2016 May 22 (Sun)
It's been a long time since I've shared pictures of the yard and not just close-ups of plants. For everyone who's questioned how things are actually going these days, today's the day. (Except for the back alley. I didn't actually take a picture of it this time.)
I'll start this tour from the street. Imagine yourself driving around in your expensive air-conditioned car, thinking about your property value because you bought your current house as an investment and not as a shelter. You round the corner on the way back to your investment and see this mess. "What is this? Isn't the homeowner paying some third party to mow this? How dare nature invade the suburbs! We need to control this before it gets out of hand! My property value!" Let me tell you what I see: Shumard oak, witch hazel, redcedar, magnolia, American hornbeam, red maple, black tupelo, American beautyberry, arrowwood viburnum, possumhaw viburnum, tulip trees, asters, coreopsis, mistflower, red chokeberry, broomsedge, and little bluestem. I see biodiversity coming back to Baton Rouge.
The front yard "mess" doesn't go that far back. I have intentionally left spaces for the mail person to walk diagonally across the lawn to the front door and down the front walk to across the street. I also have a potential play area near the house that's turf grass. And I opened up a path that continues the sidewalk over to the side street. (When we moved in, it was blocked by plants.) The bed in the foreground is new from February and March. I didn't completely remove the St. Augustine grass like I usually do because I really needed to sow the seed mix I bought. Because of this, the turf grass is starting to come in strong. But I also have some sprouts of native grasses, so it's an experiment with how well native grass can outcompete turf grass. As for the older bed in the background, I'm proud to say the little bluestem, backbone of the prairies, is starting to establish itself.
Continuing up the driveway along the side of the house is this pseudo bed. It may not look like much, but I know for a fact that there's mayhaw, parsley hawthorn, big bluestem, partridge pea, and even a baldcypress. I've committed to making this spot a grass-heavy area, and grass takes a while to mature.
At the end of the driveway is this narrow area with the worst soil on the planet. We've got dogfennel, lateflowering throroughwort, boneset, partridge pea, virgin's bower, various grasses that have yet to be determined, lanceleaf coreopsis, American basketflower, wax myrtle, and winged sumac. (And there's also a non-native bottlebrush.)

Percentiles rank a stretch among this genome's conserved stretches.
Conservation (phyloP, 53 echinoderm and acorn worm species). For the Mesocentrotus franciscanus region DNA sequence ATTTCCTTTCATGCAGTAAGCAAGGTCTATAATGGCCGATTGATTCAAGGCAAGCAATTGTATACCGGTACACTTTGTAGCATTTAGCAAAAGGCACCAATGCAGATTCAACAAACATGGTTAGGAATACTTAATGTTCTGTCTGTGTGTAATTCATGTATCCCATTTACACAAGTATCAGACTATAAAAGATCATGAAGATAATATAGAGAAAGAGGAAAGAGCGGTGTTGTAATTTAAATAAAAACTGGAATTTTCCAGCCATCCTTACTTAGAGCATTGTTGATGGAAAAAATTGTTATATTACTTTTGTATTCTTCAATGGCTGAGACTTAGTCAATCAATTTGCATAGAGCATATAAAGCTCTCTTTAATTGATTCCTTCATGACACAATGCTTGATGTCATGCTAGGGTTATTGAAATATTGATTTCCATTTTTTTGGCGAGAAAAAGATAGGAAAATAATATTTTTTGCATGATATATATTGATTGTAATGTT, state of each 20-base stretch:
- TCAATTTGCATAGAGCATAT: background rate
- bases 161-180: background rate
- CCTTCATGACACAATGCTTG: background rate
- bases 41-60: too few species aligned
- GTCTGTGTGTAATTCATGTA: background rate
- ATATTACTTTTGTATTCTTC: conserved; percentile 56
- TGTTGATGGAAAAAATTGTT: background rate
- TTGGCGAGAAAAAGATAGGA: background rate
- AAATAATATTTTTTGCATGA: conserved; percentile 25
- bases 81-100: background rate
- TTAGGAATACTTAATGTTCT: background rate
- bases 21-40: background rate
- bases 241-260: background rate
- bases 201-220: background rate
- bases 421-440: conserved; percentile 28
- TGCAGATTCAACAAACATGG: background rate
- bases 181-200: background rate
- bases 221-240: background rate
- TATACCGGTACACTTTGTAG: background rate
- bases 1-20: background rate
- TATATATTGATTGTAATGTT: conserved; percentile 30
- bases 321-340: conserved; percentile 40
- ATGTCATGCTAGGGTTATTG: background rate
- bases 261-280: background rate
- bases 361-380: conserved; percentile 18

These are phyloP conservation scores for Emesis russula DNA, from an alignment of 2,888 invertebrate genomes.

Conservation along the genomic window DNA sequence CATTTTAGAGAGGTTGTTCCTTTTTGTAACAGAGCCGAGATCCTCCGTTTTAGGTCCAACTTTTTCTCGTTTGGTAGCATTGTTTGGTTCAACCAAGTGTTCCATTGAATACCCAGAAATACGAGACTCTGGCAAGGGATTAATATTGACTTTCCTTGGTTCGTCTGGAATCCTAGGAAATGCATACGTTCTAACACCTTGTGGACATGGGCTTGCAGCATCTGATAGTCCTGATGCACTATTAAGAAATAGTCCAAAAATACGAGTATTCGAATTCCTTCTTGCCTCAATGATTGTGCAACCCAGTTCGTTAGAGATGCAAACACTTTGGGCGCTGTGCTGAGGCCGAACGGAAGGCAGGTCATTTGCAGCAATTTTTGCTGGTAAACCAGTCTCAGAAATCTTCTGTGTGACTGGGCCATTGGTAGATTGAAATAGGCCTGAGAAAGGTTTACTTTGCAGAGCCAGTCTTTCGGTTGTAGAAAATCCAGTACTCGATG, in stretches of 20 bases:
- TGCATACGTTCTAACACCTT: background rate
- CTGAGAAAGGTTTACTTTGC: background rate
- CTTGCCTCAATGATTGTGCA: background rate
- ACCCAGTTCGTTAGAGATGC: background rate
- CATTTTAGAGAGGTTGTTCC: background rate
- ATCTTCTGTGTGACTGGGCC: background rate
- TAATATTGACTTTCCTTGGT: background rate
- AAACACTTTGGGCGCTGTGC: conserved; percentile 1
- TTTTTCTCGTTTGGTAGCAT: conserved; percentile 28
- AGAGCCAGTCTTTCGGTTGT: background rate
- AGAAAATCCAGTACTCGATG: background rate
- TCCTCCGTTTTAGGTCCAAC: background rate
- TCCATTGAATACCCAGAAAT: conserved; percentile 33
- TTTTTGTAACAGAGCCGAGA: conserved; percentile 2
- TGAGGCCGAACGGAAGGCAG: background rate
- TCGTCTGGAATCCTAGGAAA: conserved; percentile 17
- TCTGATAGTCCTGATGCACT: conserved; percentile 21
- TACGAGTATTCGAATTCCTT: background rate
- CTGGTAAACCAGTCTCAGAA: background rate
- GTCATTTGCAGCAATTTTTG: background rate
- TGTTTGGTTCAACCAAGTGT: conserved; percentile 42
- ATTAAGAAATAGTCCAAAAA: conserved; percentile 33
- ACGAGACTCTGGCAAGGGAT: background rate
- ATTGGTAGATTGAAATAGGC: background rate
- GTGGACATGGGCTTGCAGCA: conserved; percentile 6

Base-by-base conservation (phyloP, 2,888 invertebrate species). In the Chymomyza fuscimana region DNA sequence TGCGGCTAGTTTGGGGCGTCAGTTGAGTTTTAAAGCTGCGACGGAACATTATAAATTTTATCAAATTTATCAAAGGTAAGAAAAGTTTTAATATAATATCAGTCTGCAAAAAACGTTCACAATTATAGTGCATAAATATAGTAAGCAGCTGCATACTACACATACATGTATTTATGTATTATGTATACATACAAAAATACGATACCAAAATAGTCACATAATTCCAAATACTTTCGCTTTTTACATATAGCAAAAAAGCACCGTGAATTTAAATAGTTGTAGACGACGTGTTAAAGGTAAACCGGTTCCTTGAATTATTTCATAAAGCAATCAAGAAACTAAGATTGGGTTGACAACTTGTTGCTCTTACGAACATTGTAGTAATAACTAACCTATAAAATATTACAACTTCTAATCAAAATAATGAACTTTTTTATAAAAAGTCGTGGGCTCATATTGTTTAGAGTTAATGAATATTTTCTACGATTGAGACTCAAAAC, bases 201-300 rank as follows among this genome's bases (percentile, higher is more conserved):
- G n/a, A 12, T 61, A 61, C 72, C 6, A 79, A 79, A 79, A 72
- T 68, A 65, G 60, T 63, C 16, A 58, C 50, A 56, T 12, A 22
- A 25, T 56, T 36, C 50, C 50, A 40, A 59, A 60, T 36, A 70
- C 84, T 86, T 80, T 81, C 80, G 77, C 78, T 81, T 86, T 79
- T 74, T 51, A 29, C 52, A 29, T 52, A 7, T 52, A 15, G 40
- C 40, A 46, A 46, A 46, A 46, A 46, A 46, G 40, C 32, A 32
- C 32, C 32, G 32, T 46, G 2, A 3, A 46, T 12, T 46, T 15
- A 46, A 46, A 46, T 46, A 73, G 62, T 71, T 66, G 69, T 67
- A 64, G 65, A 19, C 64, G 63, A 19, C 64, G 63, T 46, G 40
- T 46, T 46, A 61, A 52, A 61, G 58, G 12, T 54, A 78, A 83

On the other side of the end of the driveway is this new bed I made last fall. This is where I used to have my four Arbor Day Foundation glossy abelia bushes. They went to crap in the heat of the summer, so I pulled them up and made this a real bed. In it are Turk's cap, purple coneflower, basil, rosemary, spearmint, jalapeño, bell pepper, partridge pea, gulf muhly, blazing star, scarlet sage, pink evening primrose, and the really tall rattlesnake master (that's just about to start flowering). On the other side of the walkway there's also some more dogfennel and mealy blue sage. Trailing off into the distance from behind that metal ladder that's holding up the live oak branch are Florida anise, royal fern, sensitive fern, Southern shield fern, penstemon, woodland oats, and some more stuff I'll mention with the next picture.
The grand experiment which is the shaded rain garden looks like this now. I realize now that annuals will generally not grow here because of all the live oak leaf litter. What's doing well are American beautyberry, Southern woodfern, inland seaoats, parsley hawthorn, strawberry bushes, Virgina sweetspire, sweet pepperbush, cutleaf daisy (oddly), trillium, Indian pink, and swamp sunflower. Once things grow up and fill in, it'll make more sense.
And finally, the Chicken Yard. It's definitely a confusing place, but I think it's because there were just so many dormant sedge seeds back when I cleared the area almost 3 years ago. The sedge is generally re-established along with plenty of lanceleaf coreopsis, oakleaf hydrangea, Eastern redbud, purple coneflower, Virigina creeper, and two questionable red mulberry sticks. I intended this area to be dominated by those red mulberry, but if they don't take I'll need to rethink my idea.
So there you go. This is what things look like after a mere 4 years of starting from scratch and learning as I go. It was only 2012 when I started planting natives and 2013 when I dug up the area for the rain garden. Maybe if I had done this all before, things would be a little further along.